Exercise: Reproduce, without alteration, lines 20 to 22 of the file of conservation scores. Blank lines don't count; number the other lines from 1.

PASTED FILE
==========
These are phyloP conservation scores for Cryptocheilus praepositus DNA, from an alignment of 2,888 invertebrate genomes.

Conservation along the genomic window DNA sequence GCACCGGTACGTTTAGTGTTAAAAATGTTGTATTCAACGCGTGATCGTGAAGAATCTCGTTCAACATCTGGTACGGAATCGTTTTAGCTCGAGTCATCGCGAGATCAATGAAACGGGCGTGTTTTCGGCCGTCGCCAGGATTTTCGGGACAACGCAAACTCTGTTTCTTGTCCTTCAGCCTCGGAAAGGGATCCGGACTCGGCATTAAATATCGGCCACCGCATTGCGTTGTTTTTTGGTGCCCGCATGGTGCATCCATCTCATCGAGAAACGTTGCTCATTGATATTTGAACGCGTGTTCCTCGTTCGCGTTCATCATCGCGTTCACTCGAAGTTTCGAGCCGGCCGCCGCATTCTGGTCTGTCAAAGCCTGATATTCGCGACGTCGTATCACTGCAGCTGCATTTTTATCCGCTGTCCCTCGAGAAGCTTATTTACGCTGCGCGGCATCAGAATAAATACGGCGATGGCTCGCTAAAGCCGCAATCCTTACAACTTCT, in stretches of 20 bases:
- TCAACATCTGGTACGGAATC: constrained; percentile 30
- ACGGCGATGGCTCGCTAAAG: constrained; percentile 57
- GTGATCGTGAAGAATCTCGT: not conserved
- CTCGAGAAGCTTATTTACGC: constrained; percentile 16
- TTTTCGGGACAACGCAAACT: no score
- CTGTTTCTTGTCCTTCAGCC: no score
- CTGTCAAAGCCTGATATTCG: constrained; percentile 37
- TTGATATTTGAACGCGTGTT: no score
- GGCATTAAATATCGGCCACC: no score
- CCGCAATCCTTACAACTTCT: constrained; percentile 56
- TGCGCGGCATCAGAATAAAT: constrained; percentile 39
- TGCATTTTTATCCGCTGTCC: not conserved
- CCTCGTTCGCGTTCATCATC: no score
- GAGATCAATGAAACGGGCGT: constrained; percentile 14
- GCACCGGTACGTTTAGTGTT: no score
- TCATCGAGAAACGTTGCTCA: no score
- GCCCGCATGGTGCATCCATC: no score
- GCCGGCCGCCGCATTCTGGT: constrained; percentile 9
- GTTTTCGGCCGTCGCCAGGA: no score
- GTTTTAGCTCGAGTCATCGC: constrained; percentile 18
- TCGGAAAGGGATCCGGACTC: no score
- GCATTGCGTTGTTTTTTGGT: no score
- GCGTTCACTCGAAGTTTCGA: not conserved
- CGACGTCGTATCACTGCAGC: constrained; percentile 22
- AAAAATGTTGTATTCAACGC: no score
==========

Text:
- GCCGGCCGCCGCATTCTGGT: constrained; percentile 9
- GTTTTCGGCCGTCGCCAGGA: no score
- GTTTTAGCTCGAGTCATCGC: constrained; percentile 18